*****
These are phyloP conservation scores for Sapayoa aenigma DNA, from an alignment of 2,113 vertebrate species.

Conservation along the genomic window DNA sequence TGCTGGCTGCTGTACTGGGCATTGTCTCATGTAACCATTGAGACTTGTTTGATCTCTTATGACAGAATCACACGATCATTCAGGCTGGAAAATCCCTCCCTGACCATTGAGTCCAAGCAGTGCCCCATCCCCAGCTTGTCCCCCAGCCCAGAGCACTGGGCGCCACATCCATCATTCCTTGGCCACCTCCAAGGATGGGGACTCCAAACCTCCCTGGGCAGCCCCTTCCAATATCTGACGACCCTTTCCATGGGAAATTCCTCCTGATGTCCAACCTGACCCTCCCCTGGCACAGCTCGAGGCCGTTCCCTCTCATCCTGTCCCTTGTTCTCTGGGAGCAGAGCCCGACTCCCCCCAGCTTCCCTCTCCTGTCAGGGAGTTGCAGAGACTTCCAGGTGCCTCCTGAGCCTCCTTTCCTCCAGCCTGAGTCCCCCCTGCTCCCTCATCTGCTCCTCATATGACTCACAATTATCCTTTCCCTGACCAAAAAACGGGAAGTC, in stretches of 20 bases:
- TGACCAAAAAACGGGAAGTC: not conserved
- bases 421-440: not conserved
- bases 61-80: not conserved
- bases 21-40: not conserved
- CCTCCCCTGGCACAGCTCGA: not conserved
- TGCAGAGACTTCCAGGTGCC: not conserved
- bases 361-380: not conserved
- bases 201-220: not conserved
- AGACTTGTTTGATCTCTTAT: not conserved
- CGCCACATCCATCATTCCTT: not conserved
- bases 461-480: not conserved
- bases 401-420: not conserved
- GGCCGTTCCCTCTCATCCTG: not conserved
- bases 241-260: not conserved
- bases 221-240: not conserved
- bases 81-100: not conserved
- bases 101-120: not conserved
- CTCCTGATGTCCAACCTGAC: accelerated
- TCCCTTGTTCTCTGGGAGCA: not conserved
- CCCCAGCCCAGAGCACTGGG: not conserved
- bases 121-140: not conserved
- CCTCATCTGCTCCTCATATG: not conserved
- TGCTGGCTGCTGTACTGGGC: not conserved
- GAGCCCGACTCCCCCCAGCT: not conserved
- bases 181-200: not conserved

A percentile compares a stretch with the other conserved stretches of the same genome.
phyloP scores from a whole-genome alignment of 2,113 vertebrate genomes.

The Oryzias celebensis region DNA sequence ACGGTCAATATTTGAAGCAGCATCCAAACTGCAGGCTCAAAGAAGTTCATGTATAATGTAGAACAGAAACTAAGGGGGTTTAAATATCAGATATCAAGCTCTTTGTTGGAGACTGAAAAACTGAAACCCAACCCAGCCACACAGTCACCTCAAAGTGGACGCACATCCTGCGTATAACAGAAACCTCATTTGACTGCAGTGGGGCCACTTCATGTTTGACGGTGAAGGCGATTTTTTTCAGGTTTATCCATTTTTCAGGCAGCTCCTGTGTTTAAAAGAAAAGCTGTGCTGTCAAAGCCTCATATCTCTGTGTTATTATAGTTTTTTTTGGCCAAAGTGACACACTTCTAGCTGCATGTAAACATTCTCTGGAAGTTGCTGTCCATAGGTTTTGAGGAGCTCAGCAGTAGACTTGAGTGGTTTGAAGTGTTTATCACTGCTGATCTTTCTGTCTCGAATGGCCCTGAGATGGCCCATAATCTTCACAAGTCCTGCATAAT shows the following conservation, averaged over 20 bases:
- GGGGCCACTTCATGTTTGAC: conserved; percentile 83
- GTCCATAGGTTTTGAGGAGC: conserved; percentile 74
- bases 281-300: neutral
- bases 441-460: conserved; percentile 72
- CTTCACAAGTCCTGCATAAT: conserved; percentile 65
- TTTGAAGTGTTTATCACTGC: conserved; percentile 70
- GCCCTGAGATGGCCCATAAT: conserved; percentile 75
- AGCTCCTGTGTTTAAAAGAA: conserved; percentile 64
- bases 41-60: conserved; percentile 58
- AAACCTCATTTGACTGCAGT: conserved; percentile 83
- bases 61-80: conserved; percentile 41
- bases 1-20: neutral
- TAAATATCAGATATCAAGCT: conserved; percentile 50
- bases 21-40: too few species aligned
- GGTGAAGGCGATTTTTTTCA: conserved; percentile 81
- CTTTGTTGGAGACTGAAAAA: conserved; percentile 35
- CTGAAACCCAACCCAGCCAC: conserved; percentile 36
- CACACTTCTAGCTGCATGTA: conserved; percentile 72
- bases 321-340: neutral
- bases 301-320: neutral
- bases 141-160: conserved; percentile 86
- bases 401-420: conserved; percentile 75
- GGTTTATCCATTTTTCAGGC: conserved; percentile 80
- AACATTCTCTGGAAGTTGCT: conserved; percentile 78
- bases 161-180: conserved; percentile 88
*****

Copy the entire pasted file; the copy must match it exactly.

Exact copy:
These are phyloP conservation scores for Sapayoa aenigma DNA, from an alignment of 2,113 vertebrate species.

Conservation along the genomic window DNA sequence TGCTGGCTGCTGTACTGGGCATTGTCTCATGTAACCATTGAGACTTGTTTGATCTCTTATGACAGAATCACACGATCATTCAGGCTGGAAAATCCCTCCCTGACCATTGAGTCCAAGCAGTGCCCCATCCCCAGCTTGTCCCCCAGCCCAGAGCACTGGGCGCCACATCCATCATTCCTTGGCCACCTCCAAGGATGGGGACTCCAAACCTCCCTGGGCAGCCCCTTCCAATATCTGACGACCCTTTCCATGGGAAATTCCTCCTGATGTCCAACCTGACCCTCCCCTGGCACAGCTCGAGGCCGTTCCCTCTCATCCTGTCCCTTGTTCTCTGGGAGCAGAGCCCGACTCCCCCCAGCTTCCCTCTCCTGTCAGGGAGTTGCAGAGACTTCCAGGTGCCTCCTGAGCCTCCTTTCCTCCAGCCTGAGTCCCCCCTGCTCCCTCATCTGCTCCTCATATGACTCACAATTATCCTTTCCCTGACCAAAAAACGGGAAGTC, in stretches of 20 bases:
- TGACCAAAAAACGGGAAGTC: not conserved
- bases 421-440: not conserved
- bases 61-80: not conserved
- bases 21-40: not conserved
- CCTCCCCTGGCACAGCTCGA: not conserved
- TGCAGAGACTTCCAGGTGCC: not conserved
- bases 361-380: not conserved
- bases 201-220: not conserved
- AGACTTGTTTGATCTCTTAT: not conserved
- CGCCACATCCATCATTCCTT: not conserved
- bases 461-480: not conserved
- bases 401-420: not conserved
- GGCCGTTCCCTCTCATCCTG: not conserved
- bases 241-260: not conserved
- bases 221-240: not conserved
- bases 81-100: not conserved
- bases 101-120: not conserved
- CTCCTGATGTCCAACCTGAC: accelerated
- TCCCTTGTTCTCTGGGAGCA: not conserved
- CCCCAGCCCAGAGCACTGGG: not conserved
- bases 121-140: not conserved
- CCTCATCTGCTCCTCATATG: not conserved
- TGCTGGCTGCTGTACTGGGC: not conserved
- GAGCCCGACTCCCCCCAGCT: not conserved
- bases 181-200: not conserved

A percentile compares a stretch with the other conserved stretches of the same genome.
phyloP scores from a whole-genome alignment of 2,113 vertebrate genomes.

The Oryzias celebensis region DNA sequence ACGGTCAATATTTGAAGCAGCATCCAAACTGCAGGCTCAAAGAAGTTCATGTATAATGTAGAACAGAAACTAAGGGGGTTTAAATATCAGATATCAAGCTCTTTGTTGGAGACTGAAAAACTGAAACCCAACCCAGCCACACAGTCACCTCAAAGTGGACGCACATCCTGCGTATAACAGAAACCTCATTTGACTGCAGTGGGGCCACTTCATGTTTGACGGTGAAGGCGATTTTTTTCAGGTTTATCCATTTTTCAGGCAGCTCCTGTGTTTAAAAGAAAAGCTGTGCTGTCAAAGCCTCATATCTCTGTGTTATTATAGTTTTTTTTGGCCAAAGTGACACACTTCTAGCTGCATGTAAACATTCTCTGGAAGTTGCTGTCCATAGGTTTTGAGGAGCTCAGCAGTAGACTTGAGTGGTTTGAAGTGTTTATCACTGCTGATCTTTCTGTCTCGAATGGCCCTGAGATGGCCCATAATCTTCACAAGTCCTGCATAAT shows the following conservation, averaged over 20 bases:
- GGGGCCACTTCATGTTTGAC: conserved; percentile 83
- GTCCATAGGTTTTGAGGAGC: conserved; percentile 74
- bases 281-300: neutral
- bases 441-460: conserved; percentile 72
- CTTCACAAGTCCTGCATAAT: conserved; percentile 65
- TTTGAAGTGTTTATCACTGC: conserved; percentile 70
- GCCCTGAGATGGCCCATAAT: conserved; percentile 75
- AGCTCCTGTGTTTAAAAGAA: conserved; percentile 64
- bases 41-60: conserved; percentile 58
- AAACCTCATTTGACTGCAGT: conserved; percentile 83
- bases 61-80: conserved; percentile 41
- bases 1-20: neutral
- TAAATATCAGATATCAAGCT: conserved; percentile 50
- bases 21-40: too few species aligned
- GGTGAAGGCGATTTTTTTCA: conserved; percentile 81
- CTTTGTTGGAGACTGAAAAA: conserved; percentile 35
- CTGAAACCCAACCCAGCCAC: conserved; percentile 36
- CACACTTCTAGCTGCATGTA: conserved; percentile 72
- bases 321-340: neutral
- bases 301-320: neutral
- bases 141-160: conserved; percentile 86
- bases 401-420: conserved; percentile 75
- GGTTTATCCATTTTTCAGGC: conserved; percentile 80
- AACATTCTCTGGAAGTTGCT: conserved; percentile 78
- bases 161-180: conserved; percentile 88